Food For Thought

I feel that, if anything, pregnancy has made me terribly picky, and my diet increasingly monotonous.

In my obviously pregnant state there are a few questions I’ve gotten used to being asked: When are you due? What are you having? What is her name? What sort of weird food have you been craving? This last one is a doozy for me — I haven’t been “craving” anything really, and certainly nothing like peanut butter and pickle sandwiches. While I must have watermelon on hand at all times, and find myself incapable of saying no to real bread and the occasional baked good despite a gluten intolerance, I feel that, if anything, pregnancy has made me terribly picky, and my diet increasingly monotonous.

The pickiness — though occasionally annoying — is not necessarily a bad thing considering I’m eating for two, and I mean that in terms of quality not quantity (the average pregnant woman only needs 300 extra calories a day in her second and third trimesters). Since my baby is affected by what I eat, I am ever more conscientious of the chemicals, pesticides, hormones, and other potentially harmful elements I may be ingesting. And while I’m taking vitamins and supplements to ensure baby is getting what she needs, whole food sources are simply more effective. Here are a few rules I’m trying to live by to keep our diet clean (and green):

While organic produce is a no brainer, it is expensive. So if you’re going to buy only a few choice items, they should be peaches, apples, bell peppers, celery, strawberries, cherries, greens (like kale, spinach, and lettuce), potatoes, and carrots. These items have the highest levels of pesticides as determined by the USDA and FDA. While pesticides are certainly present in things like citrus fruits, melon, bananas, asparagus, and avocado, their levels are much lower. So if it’s a toss up between the organic celery or the organic avocado, go with the celery every time. For a full run down of the pesticide levels in various fruits and veggies visit

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The closer a food is to its natural state, the cleaner and more nutritious it will be. So while veggie chips are better than potato chips, some (organic) vegetable crudités is even better. Avoid processed foods as much as possible — especially those with an epic list of ingredients — and certainly those items that contain artificial or genetically modified ingredients. (The more processed a food is, the more likely it is that somewhere along the assembly line something undesirable was mixed in.) I try to balance my consumption of processed foods with un-processed: If I’m having cereal for breakfast (puffed rice is a favorite), I’ll add fresh strawberries and banana. Or if I want a salty snack I’ll have a handful of Veggie Booty and a handful of edamame.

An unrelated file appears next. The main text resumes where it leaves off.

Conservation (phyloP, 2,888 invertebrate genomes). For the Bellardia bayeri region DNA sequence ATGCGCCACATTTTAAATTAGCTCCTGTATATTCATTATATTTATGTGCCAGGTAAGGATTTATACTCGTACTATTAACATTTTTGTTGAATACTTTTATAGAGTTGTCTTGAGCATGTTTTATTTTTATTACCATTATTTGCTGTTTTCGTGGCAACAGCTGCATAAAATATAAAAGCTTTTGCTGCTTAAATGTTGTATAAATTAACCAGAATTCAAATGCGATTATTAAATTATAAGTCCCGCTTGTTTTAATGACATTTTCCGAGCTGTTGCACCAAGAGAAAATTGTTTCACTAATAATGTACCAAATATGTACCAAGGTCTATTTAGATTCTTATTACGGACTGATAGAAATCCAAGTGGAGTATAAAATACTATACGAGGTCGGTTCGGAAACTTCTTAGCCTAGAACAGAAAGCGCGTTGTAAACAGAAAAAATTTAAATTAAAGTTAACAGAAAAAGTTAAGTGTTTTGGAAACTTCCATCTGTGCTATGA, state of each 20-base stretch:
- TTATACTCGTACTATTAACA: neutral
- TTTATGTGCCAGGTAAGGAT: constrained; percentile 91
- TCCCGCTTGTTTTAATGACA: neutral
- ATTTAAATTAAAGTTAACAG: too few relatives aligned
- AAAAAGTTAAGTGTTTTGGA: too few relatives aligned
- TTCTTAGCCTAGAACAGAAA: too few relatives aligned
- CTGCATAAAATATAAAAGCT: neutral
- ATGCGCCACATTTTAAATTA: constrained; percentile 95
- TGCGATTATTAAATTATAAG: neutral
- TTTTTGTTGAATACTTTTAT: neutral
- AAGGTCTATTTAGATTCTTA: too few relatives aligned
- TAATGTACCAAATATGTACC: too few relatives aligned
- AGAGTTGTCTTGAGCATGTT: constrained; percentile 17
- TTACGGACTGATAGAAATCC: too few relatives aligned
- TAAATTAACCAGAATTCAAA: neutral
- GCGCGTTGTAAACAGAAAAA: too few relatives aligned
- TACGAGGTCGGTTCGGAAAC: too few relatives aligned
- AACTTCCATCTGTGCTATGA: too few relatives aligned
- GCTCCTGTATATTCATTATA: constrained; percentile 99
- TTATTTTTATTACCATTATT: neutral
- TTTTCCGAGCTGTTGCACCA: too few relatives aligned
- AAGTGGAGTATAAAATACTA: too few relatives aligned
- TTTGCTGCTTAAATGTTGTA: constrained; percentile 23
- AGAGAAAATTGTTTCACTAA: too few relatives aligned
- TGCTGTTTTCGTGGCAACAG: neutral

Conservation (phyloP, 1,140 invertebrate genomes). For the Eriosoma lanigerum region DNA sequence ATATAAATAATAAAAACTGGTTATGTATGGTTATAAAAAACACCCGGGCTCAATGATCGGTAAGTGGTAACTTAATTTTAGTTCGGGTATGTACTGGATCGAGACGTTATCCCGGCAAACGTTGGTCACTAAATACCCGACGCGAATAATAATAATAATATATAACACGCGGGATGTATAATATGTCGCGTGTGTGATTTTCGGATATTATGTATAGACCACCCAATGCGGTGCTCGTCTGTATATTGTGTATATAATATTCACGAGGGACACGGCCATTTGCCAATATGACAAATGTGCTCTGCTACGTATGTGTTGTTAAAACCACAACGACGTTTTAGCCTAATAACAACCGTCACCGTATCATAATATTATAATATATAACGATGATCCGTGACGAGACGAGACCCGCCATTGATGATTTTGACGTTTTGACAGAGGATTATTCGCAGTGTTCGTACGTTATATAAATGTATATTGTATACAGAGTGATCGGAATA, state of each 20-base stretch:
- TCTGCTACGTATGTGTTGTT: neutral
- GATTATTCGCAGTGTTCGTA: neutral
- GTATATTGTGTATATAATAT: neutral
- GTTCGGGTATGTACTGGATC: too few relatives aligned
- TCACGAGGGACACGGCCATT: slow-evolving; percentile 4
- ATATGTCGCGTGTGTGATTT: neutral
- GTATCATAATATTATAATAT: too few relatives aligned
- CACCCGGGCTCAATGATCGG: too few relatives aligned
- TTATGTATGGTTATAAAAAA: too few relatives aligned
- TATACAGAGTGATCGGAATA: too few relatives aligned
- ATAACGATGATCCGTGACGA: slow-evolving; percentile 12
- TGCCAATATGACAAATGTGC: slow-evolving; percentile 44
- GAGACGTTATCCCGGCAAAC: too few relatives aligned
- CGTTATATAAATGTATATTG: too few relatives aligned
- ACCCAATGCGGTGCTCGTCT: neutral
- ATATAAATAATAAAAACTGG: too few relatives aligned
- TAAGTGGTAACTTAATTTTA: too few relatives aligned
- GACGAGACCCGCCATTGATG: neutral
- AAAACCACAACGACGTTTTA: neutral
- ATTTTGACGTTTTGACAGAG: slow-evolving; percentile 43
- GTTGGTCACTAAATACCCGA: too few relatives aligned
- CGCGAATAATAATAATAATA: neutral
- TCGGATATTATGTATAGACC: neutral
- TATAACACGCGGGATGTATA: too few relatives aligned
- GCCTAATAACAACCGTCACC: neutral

You have enough new hormones coursing through your body, no need to add even more, and certainly not the foul kind that can come from meat, poultry, dairy, and even soy. Unfortunately, conventionally raised cows and chickens are often exposed to harmful hormones (and a plethora of other nasty things) that are then shared with you (and baby) via their flesh, milk, or eggs. Look for grass fed, organically raised beef; free-range chicken; cage-free eggs; and organic milk and cheese. I tend to avoid meat and dairy, and so historically have perhaps consumed much more soy than my lacto-carnivorous counterparts. This has its own dangers as soy is one of the biggest genetically modified crops in the U.S., so it’s another place where organic is best. Estrogen is also a consideration with soy products, especially in those that are made from the “fat” of processed soy (like soy milk). While I’ll use soy milk in my cereal or coffee, I try to use rice milk for smoothies, and keep my processed soy consumption to a minimum.

Fish is an excellent source of omega-3 fatty acids, which are crucial in baby’s brain development (and mighty helpful in warding off mood swings). Most every pregnant woman knows to avoid big, mercury-laden fish like tuna and swordfish (and all raw fish), however fish like salmon is not only safe but smart to include often (three times a week is recommended, especially in the third trimester when baby’s brain is developing at a rapid rate). But while expecting (and beyond), it’s important to stick with “wild” salmon as opposed to “farm-raised.” Wild salmon contain more omega-3s thanks to their natural diet, and are free of the PCBs, pesticides, and other contaminates that farm-raised salmon are exposed to in their feed.


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